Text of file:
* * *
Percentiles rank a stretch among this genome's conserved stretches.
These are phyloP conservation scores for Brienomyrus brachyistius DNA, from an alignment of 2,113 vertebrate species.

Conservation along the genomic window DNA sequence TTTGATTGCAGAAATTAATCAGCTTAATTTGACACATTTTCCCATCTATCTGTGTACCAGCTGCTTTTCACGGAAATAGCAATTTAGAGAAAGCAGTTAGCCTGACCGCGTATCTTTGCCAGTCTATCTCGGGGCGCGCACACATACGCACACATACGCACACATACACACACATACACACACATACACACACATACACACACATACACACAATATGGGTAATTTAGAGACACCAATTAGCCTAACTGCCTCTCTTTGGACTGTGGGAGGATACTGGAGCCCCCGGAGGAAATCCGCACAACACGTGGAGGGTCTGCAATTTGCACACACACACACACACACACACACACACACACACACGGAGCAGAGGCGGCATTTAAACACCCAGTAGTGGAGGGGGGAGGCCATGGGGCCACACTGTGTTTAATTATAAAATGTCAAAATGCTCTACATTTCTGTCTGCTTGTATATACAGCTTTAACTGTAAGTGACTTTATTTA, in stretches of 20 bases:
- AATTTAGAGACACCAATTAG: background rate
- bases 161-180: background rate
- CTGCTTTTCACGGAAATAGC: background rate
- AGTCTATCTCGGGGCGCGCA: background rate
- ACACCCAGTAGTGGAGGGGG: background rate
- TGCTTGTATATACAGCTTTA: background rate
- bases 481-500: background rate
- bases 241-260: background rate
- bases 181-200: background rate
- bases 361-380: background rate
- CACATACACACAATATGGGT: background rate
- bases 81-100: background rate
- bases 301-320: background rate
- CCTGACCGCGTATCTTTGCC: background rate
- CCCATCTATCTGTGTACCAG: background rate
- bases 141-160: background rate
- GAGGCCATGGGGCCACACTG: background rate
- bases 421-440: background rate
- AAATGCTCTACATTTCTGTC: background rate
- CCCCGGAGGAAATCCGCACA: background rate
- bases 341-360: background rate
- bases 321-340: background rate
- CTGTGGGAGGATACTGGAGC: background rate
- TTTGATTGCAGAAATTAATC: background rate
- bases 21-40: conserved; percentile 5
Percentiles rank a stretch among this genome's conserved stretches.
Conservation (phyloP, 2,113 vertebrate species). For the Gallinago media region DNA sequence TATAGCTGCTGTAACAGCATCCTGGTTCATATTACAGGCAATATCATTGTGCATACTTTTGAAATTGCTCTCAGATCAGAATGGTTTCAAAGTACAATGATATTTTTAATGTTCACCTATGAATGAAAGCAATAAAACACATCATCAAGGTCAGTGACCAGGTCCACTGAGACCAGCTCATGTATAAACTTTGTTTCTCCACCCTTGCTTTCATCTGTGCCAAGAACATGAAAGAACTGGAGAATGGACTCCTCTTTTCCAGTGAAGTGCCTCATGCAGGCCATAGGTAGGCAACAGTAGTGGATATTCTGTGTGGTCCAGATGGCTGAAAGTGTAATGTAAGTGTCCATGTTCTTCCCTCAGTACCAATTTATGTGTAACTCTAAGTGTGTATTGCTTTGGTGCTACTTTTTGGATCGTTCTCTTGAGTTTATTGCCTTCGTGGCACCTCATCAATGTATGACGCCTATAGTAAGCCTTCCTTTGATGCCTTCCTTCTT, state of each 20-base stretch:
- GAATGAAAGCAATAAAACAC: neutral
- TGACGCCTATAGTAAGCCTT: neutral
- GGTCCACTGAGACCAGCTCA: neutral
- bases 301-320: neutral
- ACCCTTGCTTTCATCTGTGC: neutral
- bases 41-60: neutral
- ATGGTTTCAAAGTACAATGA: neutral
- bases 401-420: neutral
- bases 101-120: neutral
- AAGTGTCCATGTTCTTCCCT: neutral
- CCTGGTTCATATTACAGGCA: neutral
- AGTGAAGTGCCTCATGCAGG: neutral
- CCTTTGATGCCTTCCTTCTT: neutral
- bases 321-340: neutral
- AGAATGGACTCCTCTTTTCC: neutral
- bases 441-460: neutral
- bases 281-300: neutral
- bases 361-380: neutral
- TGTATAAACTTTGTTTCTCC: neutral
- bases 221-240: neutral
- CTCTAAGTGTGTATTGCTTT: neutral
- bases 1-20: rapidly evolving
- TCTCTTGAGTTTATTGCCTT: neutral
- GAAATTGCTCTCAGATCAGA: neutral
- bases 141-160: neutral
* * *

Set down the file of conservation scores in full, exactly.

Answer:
Percentiles rank a stretch among this genome's conserved stretches.
These are phyloP conservation scores for Brienomyrus brachyistius DNA, from an alignment of 2,113 vertebrate species.

Conservation along the genomic window DNA sequence TTTGATTGCAGAAATTAATCAGCTTAATTTGACACATTTTCCCATCTATCTGTGTACCAGCTGCTTTTCACGGAAATAGCAATTTAGAGAAAGCAGTTAGCCTGACCGCGTATCTTTGCCAGTCTATCTCGGGGCGCGCACACATACGCACACATACGCACACATACACACACATACACACACATACACACACATACACACACATACACACAATATGGGTAATTTAGAGACACCAATTAGCCTAACTGCCTCTCTTTGGACTGTGGGAGGATACTGGAGCCCCCGGAGGAAATCCGCACAACACGTGGAGGGTCTGCAATTTGCACACACACACACACACACACACACACACACACACACGGAGCAGAGGCGGCATTTAAACACCCAGTAGTGGAGGGGGGAGGCCATGGGGCCACACTGTGTTTAATTATAAAATGTCAAAATGCTCTACATTTCTGTCTGCTTGTATATACAGCTTTAACTGTAAGTGACTTTATTTA, in stretches of 20 bases:
- AATTTAGAGACACCAATTAG: background rate
- bases 161-180: background rate
- CTGCTTTTCACGGAAATAGC: background rate
- AGTCTATCTCGGGGCGCGCA: background rate
- ACACCCAGTAGTGGAGGGGG: background rate
- TGCTTGTATATACAGCTTTA: background rate
- bases 481-500: background rate
- bases 241-260: background rate
- bases 181-200: background rate
- bases 361-380: background rate
- CACATACACACAATATGGGT: background rate
- bases 81-100: background rate
- bases 301-320: background rate
- CCTGACCGCGTATCTTTGCC: background rate
- CCCATCTATCTGTGTACCAG: background rate
- bases 141-160: background rate
- GAGGCCATGGGGCCACACTG: background rate
- bases 421-440: background rate
- AAATGCTCTACATTTCTGTC: background rate
- CCCCGGAGGAAATCCGCACA: background rate
- bases 341-360: background rate
- bases 321-340: background rate
- CTGTGGGAGGATACTGGAGC: background rate
- TTTGATTGCAGAAATTAATC: background rate
- bases 21-40: conserved; percentile 5
Percentiles rank a stretch among this genome's conserved stretches.
Conservation (phyloP, 2,113 vertebrate species). For the Gallinago media region DNA sequence TATAGCTGCTGTAACAGCATCCTGGTTCATATTACAGGCAATATCATTGTGCATACTTTTGAAATTGCTCTCAGATCAGAATGGTTTCAAAGTACAATGATATTTTTAATGTTCACCTATGAATGAAAGCAATAAAACACATCATCAAGGTCAGTGACCAGGTCCACTGAGACCAGCTCATGTATAAACTTTGTTTCTCCACCCTTGCTTTCATCTGTGCCAAGAACATGAAAGAACTGGAGAATGGACTCCTCTTTTCCAGTGAAGTGCCTCATGCAGGCCATAGGTAGGCAACAGTAGTGGATATTCTGTGTGGTCCAGATGGCTGAAAGTGTAATGTAAGTGTCCATGTTCTTCCCTCAGTACCAATTTATGTGTAACTCTAAGTGTGTATTGCTTTGGTGCTACTTTTTGGATCGTTCTCTTGAGTTTATTGCCTTCGTGGCACCTCATCAATGTATGACGCCTATAGTAAGCCTTCCTTTGATGCCTTCCTTCTT, state of each 20-base stretch:
- GAATGAAAGCAATAAAACAC: neutral
- TGACGCCTATAGTAAGCCTT: neutral
- GGTCCACTGAGACCAGCTCA: neutral
- bases 301-320: neutral
- ACCCTTGCTTTCATCTGTGC: neutral
- bases 41-60: neutral
- ATGGTTTCAAAGTACAATGA: neutral
- bases 401-420: neutral
- bases 101-120: neutral
- AAGTGTCCATGTTCTTCCCT: neutral
- CCTGGTTCATATTACAGGCA: neutral
- AGTGAAGTGCCTCATGCAGG: neutral
- CCTTTGATGCCTTCCTTCTT: neutral
- bases 321-340: neutral
- AGAATGGACTCCTCTTTTCC: neutral
- bases 441-460: neutral
- bases 281-300: neutral
- bases 361-380: neutral
- TGTATAAACTTTGTTTCTCC: neutral
- bases 221-240: neutral
- CTCTAAGTGTGTATTGCTTT: neutral
- bases 1-20: rapidly evolving
- TCTCTTGAGTTTATTGCCTT: neutral
- GAAATTGCTCTCAGATCAGA: neutral
- bases 141-160: neutral